Gun Found In Frozen Meat: Loaded .38 Found In New Mexico Grocery Store
Roswell, New Mexico knows all about weird news. And the latest headlines are among the weirdest in the town's storied history.
An employee at an Albertson's grocery store reported a gun found in frozen meat to police. The frozen ribs came from a Swift Packing Plant in Greeley, Colo. The gun found in the frozen meat was a Rock Island Armory .38 super semi auto handgun and had seven rounds of ammunition next to it. The unidentified employee turned the weapon in to Roswell police.
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"The big cases of meat come in a box," Sabrina Morales, Roswell Police Department public relations liaison, told NBC news. "When he opened it, he saw the firearm. It wasn't packaged inside with the meat, but it was in the same box."
The employee wiped off the gun found in frozen meat after removing it, making fingerprint identification more difficult for authorities.
"If we would have been notified while it was still in the box and no one would have touched it, there could have possibly been some forensic evidence that we could have actually looked into," Sgt. Jim Preston of the Roswell Police Department told KRQE. ""It could have been someone just dropped it there, or it could have been something that someone put it there trying to hide it for 100 different reasons."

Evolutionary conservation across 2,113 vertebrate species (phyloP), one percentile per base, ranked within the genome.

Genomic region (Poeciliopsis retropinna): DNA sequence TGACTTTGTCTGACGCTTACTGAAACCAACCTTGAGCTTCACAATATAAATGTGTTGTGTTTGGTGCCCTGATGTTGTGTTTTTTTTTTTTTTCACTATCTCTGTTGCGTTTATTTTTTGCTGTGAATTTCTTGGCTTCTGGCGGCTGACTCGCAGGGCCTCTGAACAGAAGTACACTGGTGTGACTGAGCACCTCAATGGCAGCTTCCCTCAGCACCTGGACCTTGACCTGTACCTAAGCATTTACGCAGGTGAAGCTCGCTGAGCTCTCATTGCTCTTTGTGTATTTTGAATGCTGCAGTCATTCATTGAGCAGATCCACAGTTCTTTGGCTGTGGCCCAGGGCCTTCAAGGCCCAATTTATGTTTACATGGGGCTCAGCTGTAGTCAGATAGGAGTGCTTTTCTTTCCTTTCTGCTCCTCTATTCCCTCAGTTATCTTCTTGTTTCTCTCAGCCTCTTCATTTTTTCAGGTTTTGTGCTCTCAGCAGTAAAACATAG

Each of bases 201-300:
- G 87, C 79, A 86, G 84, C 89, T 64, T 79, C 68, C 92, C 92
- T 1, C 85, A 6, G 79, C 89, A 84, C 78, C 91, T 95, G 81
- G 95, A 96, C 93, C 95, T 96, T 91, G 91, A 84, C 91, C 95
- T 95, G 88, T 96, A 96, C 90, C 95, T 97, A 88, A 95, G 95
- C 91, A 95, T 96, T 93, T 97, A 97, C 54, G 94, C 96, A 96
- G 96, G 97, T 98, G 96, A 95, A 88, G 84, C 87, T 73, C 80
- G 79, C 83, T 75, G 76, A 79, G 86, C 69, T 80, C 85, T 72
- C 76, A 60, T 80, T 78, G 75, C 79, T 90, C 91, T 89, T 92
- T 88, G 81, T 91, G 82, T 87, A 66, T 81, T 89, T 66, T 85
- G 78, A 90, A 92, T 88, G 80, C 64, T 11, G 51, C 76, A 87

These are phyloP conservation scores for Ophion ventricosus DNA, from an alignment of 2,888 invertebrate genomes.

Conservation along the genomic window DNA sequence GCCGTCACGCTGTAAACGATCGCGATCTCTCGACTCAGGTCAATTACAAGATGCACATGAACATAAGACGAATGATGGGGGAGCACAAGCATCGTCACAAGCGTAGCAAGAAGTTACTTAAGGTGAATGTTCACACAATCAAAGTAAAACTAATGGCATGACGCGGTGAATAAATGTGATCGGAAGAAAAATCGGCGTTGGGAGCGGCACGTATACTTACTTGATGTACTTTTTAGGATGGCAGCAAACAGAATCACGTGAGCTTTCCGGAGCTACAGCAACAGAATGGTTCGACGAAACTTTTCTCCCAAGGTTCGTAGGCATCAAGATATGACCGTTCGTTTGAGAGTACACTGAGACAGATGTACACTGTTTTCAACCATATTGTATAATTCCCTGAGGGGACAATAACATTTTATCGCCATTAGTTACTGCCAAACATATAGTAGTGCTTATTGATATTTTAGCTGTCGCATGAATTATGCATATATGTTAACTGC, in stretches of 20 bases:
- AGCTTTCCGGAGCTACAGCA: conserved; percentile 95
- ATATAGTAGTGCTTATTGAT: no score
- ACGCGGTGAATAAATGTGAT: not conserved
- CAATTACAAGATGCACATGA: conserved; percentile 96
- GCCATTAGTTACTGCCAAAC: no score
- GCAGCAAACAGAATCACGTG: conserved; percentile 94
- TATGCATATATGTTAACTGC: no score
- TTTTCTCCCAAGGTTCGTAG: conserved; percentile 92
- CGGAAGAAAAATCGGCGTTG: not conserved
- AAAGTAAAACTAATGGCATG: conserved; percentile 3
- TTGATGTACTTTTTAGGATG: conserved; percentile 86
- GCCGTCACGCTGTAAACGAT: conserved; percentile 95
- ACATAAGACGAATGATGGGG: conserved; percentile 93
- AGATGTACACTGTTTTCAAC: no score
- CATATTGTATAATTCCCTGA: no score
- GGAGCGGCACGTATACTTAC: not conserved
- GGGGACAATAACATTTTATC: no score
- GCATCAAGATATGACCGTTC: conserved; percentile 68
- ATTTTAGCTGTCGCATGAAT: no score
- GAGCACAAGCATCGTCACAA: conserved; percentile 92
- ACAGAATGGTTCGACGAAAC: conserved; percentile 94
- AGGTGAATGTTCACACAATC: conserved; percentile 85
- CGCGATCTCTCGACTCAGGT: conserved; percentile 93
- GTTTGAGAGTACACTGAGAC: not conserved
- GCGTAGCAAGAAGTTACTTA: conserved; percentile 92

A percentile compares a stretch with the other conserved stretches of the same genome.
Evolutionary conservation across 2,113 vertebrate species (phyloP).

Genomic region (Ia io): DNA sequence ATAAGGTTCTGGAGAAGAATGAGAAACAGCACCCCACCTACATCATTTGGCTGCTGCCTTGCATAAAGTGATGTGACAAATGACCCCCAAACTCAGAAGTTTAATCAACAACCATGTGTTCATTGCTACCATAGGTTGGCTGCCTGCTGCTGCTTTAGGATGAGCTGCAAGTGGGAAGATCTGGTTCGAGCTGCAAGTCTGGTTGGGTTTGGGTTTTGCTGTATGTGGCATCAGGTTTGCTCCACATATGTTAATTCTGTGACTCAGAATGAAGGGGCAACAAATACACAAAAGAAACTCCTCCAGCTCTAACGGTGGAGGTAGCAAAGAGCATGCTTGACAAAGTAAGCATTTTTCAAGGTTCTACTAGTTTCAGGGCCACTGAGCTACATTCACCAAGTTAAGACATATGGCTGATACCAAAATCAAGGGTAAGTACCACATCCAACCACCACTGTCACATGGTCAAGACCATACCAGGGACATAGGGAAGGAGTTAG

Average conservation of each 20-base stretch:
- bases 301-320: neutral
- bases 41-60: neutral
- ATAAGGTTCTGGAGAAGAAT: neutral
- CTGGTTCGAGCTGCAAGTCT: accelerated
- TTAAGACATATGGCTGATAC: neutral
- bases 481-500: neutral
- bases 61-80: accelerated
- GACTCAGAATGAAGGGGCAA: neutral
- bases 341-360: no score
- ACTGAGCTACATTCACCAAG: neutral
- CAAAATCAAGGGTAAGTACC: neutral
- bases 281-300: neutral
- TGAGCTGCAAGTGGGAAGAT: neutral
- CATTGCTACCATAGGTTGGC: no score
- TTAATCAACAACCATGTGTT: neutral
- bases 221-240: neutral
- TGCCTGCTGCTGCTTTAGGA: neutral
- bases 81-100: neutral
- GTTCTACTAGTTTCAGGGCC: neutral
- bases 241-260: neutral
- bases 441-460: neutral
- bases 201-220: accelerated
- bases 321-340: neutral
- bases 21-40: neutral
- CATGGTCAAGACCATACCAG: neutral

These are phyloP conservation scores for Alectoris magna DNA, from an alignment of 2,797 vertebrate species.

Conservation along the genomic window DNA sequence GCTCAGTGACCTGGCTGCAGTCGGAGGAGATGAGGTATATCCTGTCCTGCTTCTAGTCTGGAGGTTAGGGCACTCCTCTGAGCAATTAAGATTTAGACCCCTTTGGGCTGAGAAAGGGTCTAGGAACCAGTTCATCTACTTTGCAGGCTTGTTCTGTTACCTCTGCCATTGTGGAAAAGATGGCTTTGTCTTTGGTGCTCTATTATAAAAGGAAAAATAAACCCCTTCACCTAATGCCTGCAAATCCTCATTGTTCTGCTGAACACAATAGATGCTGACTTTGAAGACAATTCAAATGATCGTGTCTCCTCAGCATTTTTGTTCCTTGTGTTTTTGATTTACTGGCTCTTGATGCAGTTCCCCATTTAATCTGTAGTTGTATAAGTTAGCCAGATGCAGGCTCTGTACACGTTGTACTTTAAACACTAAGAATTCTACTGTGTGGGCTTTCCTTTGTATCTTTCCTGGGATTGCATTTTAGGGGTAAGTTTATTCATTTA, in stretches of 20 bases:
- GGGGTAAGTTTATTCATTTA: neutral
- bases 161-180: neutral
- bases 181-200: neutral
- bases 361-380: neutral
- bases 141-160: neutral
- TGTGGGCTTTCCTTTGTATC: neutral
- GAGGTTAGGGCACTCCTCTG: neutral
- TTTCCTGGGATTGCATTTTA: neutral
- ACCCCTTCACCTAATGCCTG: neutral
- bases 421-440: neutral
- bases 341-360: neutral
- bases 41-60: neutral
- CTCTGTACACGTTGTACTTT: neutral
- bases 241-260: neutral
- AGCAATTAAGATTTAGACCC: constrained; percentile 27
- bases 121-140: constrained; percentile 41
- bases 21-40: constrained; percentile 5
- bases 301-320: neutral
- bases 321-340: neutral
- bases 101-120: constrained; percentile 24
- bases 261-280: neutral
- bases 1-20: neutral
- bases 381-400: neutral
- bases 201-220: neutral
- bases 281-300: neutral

Compounding the mystery of the gun found in frozen meat is the age of the meat it was shipped with. The frozen ribs in the box were packaged on June 8, 2011. This makes it harder for police to verify who could have had access to the box.
Police in Greeley told KRQE that their gang unit is looking into criminal activity from that time period to try and develop a lead on who had the gun and what, if anything, it might have been used for.
The upside to the age of the gun found in frozen meat is that if it were stolen there would be a report on it by now. Preston said there is no indication that the gun was stolen. The gun found in frozen meat has been entered into the National Crime Information Center database, and a federal firearms trace through the Bureau of Alcohol, Tobacco and Firearms will track the serial number to the location where the gun was sold. That process could take weeks, however.
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